- The department has raised 4850 ha of block plantation and 479 km of Avenue plantation as against the target of 4,739 ha. of block plantation and 650 km of Avenue plantation respectively for the year 2017-18. 158.99 lakh saplings have been utilised for planting in the forest areas and 418.49 lakh saplings have been utilised for distribution. Presently 54.11 lakh tall seedlings and 36.37 lakh fruit bearing species like Jama, Usiri, Neredu etc., are available in the year 2017-18 (upto December, 2017).
Forest Protection Schemes Intensification of Forest Management Scheme:
- The objectives of forest protection scheme include prevention and control of fi re, survey and maintenance of boundaries, preparation of working plans, development of infrastructure and protection of forests and wildlife. Under this scheme 1.74 lakh claims with an extent of 10.26 lakh acres are received. Of which 1.63 lakh claims with an extent of 9.81 lakh acres are surveyed. Remaining are under progress.
The APFDC has been raising Eucalyptus Clonal plantations and with 31963 Ha. it is the single largest grower among PSUs in India. There are proposals to raise another 1000-2000 Ha. in the next 3 to 4 years. Due to improved site preparation, use of quality planting material and management practices, optimum yields are obtained from the plantations.
Bamboo plantations are raised over an area of 2416 ha. The Corporation is intending to expand the Bamboo plantations over an area of 100 Ha in the next 3 to 4 years to ensure more supply of raw material per annum to the Paper Industries besides raw material to the artisans.
The Corporation is maintaining about 4,010 ha. of existing coffee plantations in the agency areas of Visakhapatnam and East Godavari Districts with intensive cultivation practices, by following scientifi c methods. These plantations are generating about 5.00 lakh mandays of employment to the tribals all-round the year
APFDC has 1.80 lakh Pepper standards in its Coffee Estates in the agency areas of Visakhapatnam and East Godavari Districts comprising of high yielding varieties like Panniyur-I, Purnima, Sreekara, Subhakara, Panchami, Panniyur-5. It is proposed to plant another 1.15 lakh standards with pepper in the next 5 years.
Cashew Plantations: The Corporation has got cashew plantations over an area of 5795 ha. along the coastal belt in Prakasam and Nellore districts and in the inlands of West Godavari and Chittoor districts. Presently, the older plantations are being replanted with high yielding Cashew varieties using scion banks.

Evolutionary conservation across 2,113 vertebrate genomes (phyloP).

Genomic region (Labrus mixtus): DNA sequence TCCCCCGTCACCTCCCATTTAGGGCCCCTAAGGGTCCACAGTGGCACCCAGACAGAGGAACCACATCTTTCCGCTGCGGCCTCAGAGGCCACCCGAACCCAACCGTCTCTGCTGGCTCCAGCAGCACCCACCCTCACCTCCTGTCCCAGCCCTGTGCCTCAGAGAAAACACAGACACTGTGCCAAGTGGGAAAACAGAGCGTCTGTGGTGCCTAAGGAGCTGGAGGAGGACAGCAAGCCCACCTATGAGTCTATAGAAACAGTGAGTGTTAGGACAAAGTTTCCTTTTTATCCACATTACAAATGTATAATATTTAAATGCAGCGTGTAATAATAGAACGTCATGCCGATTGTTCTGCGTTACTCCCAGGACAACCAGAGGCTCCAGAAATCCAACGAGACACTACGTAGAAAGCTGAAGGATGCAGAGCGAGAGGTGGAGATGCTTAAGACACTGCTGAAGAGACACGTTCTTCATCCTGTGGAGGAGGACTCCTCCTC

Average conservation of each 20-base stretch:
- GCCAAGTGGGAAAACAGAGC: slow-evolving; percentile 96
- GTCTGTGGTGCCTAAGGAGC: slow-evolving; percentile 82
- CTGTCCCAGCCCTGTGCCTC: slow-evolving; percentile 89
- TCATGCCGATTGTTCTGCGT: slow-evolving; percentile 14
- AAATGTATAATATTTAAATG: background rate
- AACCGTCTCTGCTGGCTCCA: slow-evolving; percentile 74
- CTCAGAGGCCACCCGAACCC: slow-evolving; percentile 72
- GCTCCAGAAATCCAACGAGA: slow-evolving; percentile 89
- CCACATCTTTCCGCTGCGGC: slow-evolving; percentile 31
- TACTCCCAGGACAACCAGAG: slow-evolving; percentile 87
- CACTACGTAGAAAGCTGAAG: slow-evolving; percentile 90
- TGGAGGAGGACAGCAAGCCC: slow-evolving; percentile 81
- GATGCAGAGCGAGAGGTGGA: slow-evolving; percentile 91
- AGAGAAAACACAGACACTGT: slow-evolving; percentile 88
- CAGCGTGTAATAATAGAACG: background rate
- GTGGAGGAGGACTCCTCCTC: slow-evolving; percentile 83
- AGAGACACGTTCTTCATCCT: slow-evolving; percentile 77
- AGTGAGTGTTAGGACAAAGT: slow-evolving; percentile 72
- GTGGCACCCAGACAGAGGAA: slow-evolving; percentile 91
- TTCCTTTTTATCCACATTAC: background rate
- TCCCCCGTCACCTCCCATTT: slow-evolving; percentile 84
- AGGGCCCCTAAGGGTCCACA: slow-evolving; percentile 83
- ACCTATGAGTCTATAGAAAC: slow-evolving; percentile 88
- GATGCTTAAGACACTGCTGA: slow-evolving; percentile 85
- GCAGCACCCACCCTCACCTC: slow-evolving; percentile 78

The National Commission on Agriculture, Government of India, first used the term ‘social forestry’ in 1976. It was then that India embarked upon a social forestry project with the aim of taking the pressure off the forests and making use of all unused and fallow land. Government forest areas that are close to human settlement and have been degraded over the years due to human activities needed to be afforested. Trees were to be planted in and around agricultural fields. Plantation of trees along railway lines and roadsides, and river and canal banks were carried out. They were planted in village common land, Government wasteland and Panchayat land.
Social forestry also aims at raising plantations by the common man so as to meet the growing demand for timber, fuel wood, fodder, etc, thereby reducing the pressure on the traditional forest area. This concept of village forests to meet the needs of the rural people is not new. It has existed through the centuries all over the country but it was now given a new character.
With the introduction of this scheme the government formally recognised the local communities’ rights to forest resources, and is now encouraging rural participation in the management of natural resources. Through the social forestry scheme, the government has involved community participation, as part of a drive towards afforestation, and rehabilitating the degraded forest and common lands.
This need for a social forestry scheme was felt as India has a dominant rural population that still depends largely on fuelwood and other biomass for their cooking and heating. This demand for fuel wood will not come down but the area under forest will reduce further due to the growing population and increasing human activities. Yet The government managed the projects for five years then gave them over to the village panchayats (village council) to manage for themselves and generate products or revenue as they saw fit.
Social forestry scheme can be categorized into groups : farm forestry, community forestry, extension forestry and agro-forestry.